The attorney general should be immune from lawsuits for ordering wiretaps of Americans without permission from a court, Samuel A. Alito Jr., President Bush's Supreme Court nominee, wrote in a memorandum in 1984 as a government lawyer in the Reagan administration.The best argument the White House can come up with is basically a legal technicality.
The memorandum, released yesterday by the National Archives, made recommendations concerning a lawsuit against former Attorney General John N. Mitchell over a wiretap he had authorized without a court's permission in 1970. The government was investigating a plot to destroy underground utility tunnels in Washington and to kidnap Henry A. Kissinger, the national security adviser.
The White House said yesterday that the issues discussed in that memorandum were not the same as those posed by President Bush's orders to the National Security Agency to eavesdrop on international communications without warrants.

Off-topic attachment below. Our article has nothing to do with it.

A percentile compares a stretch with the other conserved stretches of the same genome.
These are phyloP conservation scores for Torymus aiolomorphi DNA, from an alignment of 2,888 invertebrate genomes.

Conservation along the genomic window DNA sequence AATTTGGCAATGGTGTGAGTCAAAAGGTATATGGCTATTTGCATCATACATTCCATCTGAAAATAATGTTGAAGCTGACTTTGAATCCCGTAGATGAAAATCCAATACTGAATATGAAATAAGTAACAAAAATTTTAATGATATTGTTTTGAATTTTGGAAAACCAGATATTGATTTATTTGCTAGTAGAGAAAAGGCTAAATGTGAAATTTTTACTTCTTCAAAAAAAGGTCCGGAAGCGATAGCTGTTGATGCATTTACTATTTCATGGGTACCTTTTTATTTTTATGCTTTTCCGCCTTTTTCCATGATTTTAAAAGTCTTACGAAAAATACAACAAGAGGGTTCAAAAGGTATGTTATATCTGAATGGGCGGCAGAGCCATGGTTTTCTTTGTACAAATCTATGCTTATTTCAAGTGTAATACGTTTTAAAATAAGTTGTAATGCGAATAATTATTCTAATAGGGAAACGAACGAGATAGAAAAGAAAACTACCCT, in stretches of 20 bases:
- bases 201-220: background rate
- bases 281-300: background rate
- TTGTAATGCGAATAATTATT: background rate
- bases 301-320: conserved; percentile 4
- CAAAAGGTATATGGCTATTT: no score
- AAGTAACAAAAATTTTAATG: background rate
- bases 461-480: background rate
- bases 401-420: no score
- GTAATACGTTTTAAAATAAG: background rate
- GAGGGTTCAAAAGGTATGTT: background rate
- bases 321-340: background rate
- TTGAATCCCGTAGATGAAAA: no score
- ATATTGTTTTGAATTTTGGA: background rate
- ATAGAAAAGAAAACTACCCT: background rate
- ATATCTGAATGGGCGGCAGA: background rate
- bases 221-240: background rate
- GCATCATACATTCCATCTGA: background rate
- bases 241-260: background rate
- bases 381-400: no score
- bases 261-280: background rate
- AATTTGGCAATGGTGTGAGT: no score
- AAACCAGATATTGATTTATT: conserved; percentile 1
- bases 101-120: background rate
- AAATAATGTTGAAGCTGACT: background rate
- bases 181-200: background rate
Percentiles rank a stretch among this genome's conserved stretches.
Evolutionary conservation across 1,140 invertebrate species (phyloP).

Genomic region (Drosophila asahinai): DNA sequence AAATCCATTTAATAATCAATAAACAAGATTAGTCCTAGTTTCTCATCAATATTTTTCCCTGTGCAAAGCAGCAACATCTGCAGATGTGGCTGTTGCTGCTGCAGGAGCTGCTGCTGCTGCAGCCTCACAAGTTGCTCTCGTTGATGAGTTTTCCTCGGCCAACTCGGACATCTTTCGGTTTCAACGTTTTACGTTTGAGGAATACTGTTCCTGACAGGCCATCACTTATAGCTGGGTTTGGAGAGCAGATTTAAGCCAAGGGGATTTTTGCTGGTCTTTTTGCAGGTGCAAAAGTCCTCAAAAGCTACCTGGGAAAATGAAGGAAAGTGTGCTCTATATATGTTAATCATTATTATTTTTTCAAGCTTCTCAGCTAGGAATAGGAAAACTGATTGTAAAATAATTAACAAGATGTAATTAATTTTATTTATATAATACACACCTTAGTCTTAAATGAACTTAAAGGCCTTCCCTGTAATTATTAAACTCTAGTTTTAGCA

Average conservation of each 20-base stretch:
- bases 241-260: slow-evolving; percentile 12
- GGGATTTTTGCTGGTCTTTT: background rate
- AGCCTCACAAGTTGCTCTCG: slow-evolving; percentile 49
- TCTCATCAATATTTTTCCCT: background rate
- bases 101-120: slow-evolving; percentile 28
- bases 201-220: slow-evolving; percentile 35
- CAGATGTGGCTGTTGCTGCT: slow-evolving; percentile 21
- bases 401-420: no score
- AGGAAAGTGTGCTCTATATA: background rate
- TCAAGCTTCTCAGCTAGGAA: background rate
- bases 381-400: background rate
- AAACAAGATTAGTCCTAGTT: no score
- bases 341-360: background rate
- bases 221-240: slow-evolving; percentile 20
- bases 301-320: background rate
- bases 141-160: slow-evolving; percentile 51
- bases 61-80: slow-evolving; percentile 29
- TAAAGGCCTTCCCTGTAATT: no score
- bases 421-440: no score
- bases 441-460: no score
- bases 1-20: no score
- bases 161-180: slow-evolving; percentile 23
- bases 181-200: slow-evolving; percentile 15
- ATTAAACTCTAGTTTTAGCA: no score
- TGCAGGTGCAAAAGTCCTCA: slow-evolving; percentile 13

"Judge Alito's memo regarding a purely domestic threat is completely different from N.S.A.'s efforts to thwart threats from foreign terrorist organizations," said Steve Schmidt, a White House spokesman.
In a letter to Judge Alito, Senator Charles E. Schumer of New York, a Democrat on the Judiciary Committee, said yesterday that he would question him vigorously about his current views on whether the attorney general and other top officials "have absolute immunity from suits based on even willful unconstitutional acts."
In 1972, the Supreme Court ruled that wiretaps without warrants in the context of domestic intelligence surveillance violated the Fourth Amendment, which prohibits unreasonable searches and seizures. The court did not address international communications.
Given the news this week, combined with the news from last week, that defense is worse than useless. It's damaging.